The relators, by a verified petition setting forth all the1 proceedings, including the pleadings in the cause, and all the evidence submitted by the parties, and alleging that O’Connor had not brought his action or made his application to the district court in good faith, applied to this court for relief, asking that this court issue a writ, under its constitutional powers of supervisory control over the inferior courts of the state, directing the district court and its judge to set aside and vacate the order, and to deny the application for an inspection and survey.

The theory of the relators is that upon the facts the district court abused its discretion, and acted arbitrarily, and in plain violation of the legal rights of the relators, in granting ihe order, and that they are without redress by any other means known to the law.

Under an order to show cause, issued by this court, the respondents appeared by filing an answer denying the charges of bad faith on the part of O’Connor, and also a motion to dismiss the application on several grounds. At the hearing three propositions were urged as conclusive reasons why this court should not interfere, namely: First, because, under our constitution, the power of supervisory control lodged in this court is not self-executing, and the legislative branch of the state government is alone vested with the power to prescribe regulations and limitations under which it may he exercised; second, because the legislature has done so by adopting the only writs allowed by the constitution, except in appellate matters, and because this court is limited to the use of'them as thus defined; and, third, because, if, under our constitution, the powers of this court can possibly extend the operation of these writs, or any of them, beyond the limits prescribed by law, no such grave emergency exists in this case as would justify it in thus using any of them.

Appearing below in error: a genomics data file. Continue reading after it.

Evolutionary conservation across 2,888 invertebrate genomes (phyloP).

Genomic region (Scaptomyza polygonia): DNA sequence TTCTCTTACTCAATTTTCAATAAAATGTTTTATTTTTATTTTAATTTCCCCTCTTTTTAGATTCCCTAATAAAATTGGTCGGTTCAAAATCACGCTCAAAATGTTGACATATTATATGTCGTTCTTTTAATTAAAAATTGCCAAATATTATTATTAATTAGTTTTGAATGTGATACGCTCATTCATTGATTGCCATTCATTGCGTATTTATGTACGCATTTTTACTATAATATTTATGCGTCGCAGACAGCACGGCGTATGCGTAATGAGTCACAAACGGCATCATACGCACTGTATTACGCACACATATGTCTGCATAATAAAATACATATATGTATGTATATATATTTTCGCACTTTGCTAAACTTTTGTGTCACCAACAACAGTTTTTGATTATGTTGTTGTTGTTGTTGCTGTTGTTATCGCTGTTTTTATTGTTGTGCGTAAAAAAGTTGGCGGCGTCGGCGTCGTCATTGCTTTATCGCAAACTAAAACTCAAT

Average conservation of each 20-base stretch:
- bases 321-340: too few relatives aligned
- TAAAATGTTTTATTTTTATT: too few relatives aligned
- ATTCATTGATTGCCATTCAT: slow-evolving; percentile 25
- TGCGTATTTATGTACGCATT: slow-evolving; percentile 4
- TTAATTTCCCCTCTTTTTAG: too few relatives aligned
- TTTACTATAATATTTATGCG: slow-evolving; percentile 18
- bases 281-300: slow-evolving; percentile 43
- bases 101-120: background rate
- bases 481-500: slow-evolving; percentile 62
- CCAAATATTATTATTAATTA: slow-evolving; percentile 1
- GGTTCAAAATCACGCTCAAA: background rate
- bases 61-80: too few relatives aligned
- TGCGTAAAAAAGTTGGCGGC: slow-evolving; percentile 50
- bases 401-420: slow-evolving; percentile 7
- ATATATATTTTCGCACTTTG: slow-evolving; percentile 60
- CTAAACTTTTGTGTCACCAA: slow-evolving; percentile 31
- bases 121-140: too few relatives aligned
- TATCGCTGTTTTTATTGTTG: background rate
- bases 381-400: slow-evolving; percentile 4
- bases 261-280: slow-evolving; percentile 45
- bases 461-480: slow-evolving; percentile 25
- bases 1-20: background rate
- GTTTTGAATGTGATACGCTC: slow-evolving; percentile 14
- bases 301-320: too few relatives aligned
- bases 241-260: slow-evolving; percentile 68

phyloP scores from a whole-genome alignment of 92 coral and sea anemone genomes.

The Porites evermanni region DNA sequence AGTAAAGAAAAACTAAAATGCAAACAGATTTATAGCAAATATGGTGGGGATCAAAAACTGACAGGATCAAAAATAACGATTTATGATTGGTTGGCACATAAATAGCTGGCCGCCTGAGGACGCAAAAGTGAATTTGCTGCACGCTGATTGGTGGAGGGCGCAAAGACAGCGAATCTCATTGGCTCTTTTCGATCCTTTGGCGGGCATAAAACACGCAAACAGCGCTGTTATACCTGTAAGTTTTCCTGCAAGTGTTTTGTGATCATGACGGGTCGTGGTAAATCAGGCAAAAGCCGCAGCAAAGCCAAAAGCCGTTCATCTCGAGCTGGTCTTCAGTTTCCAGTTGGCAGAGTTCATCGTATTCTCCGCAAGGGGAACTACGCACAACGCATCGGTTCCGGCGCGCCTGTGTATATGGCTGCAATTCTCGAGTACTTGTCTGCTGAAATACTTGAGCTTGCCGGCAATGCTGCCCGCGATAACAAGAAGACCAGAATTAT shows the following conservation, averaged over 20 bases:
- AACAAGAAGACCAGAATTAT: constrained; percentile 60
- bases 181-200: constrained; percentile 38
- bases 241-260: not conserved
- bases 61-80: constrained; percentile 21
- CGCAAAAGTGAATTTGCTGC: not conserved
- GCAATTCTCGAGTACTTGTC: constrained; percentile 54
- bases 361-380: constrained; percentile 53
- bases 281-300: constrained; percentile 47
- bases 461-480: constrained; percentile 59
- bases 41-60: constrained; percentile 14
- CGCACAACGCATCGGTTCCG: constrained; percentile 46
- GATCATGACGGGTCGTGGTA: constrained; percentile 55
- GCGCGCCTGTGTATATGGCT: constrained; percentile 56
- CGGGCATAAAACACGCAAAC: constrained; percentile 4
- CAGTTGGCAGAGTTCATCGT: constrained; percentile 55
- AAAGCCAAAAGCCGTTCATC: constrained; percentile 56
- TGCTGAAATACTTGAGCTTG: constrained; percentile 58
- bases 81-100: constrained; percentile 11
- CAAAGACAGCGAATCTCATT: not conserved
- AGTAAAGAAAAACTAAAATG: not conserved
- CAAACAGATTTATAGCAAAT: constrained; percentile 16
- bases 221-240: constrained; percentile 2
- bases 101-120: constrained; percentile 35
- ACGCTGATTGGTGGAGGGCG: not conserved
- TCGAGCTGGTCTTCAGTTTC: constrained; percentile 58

From an analysis of these propositions it appears that two, *511and only two, questions are presented for decision, namely: Was the action of the district court in granting the order erroneous ? and: Can this court afford relief, and, if so, what is the proper remedy? We shall consider these in their order, and, incidentally, also the further question whether, if the order is found to have been erroneous, the circumstances present such a case as will justify this court in using any remedy which ic may deem available.

Sections 1314 and 1315 of the Code of Civil Procedure, under which the order was made, provide :